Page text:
Overdoses were the first space in which Papp felt she could make a difference by providing a dose of naloxone, a drug that blocks or reverses the effects of opioid medication overdose. She wanted to get naloxone into the hands of everyone who might need it.
Thus started Project DAWN (Deaths Avoided With Naloxone), which launched in 2013. It was Papp's first initiative in opioids and the system's second major effort, following a mother and child dependency program.
Papp and the system spent four years integrating Project DAWN throughout the system and community, building five walk-in naloxone distribution sites, integrating it into the EDs and stocking the system's inpatient and retail pharmacies. MetroHealth helped get naloxone for county law enforcement and partnered with Cleveland EMS to distribute naloxone on the trucks and start a walk-in clinic.
In tandem, the system advocated for changes in state law to increase access to naloxone. A few years ago, MetroHealth was successful in getting a couple of laws passed that, among other things, allowed police officers to administer naloxone, allowed nonphysician trained opioid educators to distribute naloxone and enabled those not at personal risk to get their hands on a naloxone kit.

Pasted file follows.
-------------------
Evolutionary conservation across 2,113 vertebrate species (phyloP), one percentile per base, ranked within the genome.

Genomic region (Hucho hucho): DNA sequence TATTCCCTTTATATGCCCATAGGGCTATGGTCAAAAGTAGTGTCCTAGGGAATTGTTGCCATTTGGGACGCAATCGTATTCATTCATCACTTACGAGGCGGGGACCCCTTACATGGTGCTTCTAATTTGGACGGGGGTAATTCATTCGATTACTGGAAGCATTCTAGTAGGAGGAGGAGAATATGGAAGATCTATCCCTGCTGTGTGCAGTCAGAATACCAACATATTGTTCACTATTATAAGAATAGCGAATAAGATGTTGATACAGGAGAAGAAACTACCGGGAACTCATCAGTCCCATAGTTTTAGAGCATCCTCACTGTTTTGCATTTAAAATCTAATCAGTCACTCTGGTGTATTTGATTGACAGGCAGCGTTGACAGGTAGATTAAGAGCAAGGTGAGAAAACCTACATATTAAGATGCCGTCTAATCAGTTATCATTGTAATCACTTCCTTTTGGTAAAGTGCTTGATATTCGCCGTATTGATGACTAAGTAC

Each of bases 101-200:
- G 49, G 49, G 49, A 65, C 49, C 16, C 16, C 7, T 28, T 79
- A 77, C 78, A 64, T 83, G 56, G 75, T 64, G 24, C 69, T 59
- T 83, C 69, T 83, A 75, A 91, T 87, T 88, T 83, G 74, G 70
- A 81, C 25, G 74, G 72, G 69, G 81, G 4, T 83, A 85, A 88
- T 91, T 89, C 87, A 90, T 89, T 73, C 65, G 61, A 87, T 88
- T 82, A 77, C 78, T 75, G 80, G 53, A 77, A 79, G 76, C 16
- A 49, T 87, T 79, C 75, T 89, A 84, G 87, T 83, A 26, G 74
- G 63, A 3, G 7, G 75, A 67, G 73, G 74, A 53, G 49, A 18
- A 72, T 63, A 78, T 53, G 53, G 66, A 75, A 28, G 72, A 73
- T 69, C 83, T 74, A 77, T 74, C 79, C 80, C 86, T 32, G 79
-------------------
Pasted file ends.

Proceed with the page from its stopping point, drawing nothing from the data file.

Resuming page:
By the end of 2018, Project DAWN will have distributed an estimated 12,000 naloxone kits since its inception. More than 1,800 overdoses have been reversed with these kits—a conservative estimate that only accounts for those reversals reported to the system. MetroHealth trained its own police department on how to administer naloxone, and has in the past few months already reversed roughly a dozen overdoses at the hospital.
Education and prevention
Having gotten naloxone out in the community, Papp said the system also looked to treatment and prevention efforts and ways to develop an educational curriculum for providers and others. The Office of Opioid Safety, which now has a dozen employees, provides education and training to county law enforcement, to physicians and to the community.